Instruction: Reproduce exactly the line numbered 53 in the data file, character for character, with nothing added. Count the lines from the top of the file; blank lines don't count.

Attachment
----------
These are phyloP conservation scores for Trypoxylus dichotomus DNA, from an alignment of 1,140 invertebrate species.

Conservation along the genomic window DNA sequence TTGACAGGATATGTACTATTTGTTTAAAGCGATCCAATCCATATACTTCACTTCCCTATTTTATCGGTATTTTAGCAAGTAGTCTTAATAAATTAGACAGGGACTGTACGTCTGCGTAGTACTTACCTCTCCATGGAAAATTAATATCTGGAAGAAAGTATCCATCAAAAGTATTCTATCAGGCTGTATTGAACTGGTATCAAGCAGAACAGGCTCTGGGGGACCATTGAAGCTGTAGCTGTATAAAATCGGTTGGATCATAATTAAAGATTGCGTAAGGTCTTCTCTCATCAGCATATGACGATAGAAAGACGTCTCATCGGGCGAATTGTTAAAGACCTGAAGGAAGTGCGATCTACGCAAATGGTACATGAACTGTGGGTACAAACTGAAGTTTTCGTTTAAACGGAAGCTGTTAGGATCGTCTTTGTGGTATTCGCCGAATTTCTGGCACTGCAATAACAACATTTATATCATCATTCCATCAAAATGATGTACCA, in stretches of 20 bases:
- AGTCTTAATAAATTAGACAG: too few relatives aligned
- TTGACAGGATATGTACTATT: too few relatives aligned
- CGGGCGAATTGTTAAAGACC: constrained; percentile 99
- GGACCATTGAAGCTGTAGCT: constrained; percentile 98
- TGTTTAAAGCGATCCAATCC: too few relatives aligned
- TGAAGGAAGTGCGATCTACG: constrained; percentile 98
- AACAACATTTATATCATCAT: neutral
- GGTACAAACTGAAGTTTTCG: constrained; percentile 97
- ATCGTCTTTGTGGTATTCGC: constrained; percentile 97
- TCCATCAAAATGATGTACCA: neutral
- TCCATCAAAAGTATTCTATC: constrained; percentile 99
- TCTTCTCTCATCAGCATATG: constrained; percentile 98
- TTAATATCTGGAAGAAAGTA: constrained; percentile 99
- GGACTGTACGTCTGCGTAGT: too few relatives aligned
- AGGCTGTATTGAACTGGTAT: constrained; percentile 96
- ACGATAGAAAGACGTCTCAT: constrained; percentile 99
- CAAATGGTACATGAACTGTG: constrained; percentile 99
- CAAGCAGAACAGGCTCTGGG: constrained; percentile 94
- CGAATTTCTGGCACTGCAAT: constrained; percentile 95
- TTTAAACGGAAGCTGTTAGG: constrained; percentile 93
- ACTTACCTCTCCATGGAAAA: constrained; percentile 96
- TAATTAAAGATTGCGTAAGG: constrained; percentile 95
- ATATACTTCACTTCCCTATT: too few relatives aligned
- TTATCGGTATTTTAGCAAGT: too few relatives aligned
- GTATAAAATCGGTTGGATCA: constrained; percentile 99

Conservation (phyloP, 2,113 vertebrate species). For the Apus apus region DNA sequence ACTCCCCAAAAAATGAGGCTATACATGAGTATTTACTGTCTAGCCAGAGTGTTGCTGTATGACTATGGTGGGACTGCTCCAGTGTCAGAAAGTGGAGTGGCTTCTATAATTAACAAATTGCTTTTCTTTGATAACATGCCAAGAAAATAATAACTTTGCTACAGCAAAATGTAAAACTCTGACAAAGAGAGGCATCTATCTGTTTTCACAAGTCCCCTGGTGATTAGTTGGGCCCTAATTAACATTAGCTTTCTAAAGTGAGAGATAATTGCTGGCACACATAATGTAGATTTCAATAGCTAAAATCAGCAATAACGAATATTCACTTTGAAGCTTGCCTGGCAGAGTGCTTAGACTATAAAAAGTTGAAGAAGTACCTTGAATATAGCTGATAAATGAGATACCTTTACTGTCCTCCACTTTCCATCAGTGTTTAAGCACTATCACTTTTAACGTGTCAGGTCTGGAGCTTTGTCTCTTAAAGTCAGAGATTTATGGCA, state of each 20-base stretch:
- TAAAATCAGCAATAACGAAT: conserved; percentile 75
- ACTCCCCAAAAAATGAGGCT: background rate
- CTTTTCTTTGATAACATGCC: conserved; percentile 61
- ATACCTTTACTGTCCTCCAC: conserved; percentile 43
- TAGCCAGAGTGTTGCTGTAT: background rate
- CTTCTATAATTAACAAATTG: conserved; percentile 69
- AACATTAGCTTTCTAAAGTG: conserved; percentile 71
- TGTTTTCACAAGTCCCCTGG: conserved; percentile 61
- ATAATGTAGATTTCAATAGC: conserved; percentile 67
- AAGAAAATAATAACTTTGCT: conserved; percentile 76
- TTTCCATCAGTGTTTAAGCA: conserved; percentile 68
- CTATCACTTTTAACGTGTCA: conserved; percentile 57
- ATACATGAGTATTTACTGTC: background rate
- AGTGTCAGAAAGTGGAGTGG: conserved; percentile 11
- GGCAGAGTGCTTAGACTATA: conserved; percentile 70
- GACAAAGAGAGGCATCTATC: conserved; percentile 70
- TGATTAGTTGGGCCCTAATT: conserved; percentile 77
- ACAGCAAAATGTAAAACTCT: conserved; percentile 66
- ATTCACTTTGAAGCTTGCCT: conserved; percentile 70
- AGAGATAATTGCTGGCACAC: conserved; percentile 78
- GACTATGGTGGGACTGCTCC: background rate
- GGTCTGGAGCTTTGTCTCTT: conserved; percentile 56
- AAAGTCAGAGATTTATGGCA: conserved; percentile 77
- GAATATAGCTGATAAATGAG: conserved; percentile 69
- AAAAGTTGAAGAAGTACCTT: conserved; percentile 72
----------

- AAAAGTTGAAGAAGTACCTT: conserved; percentile 72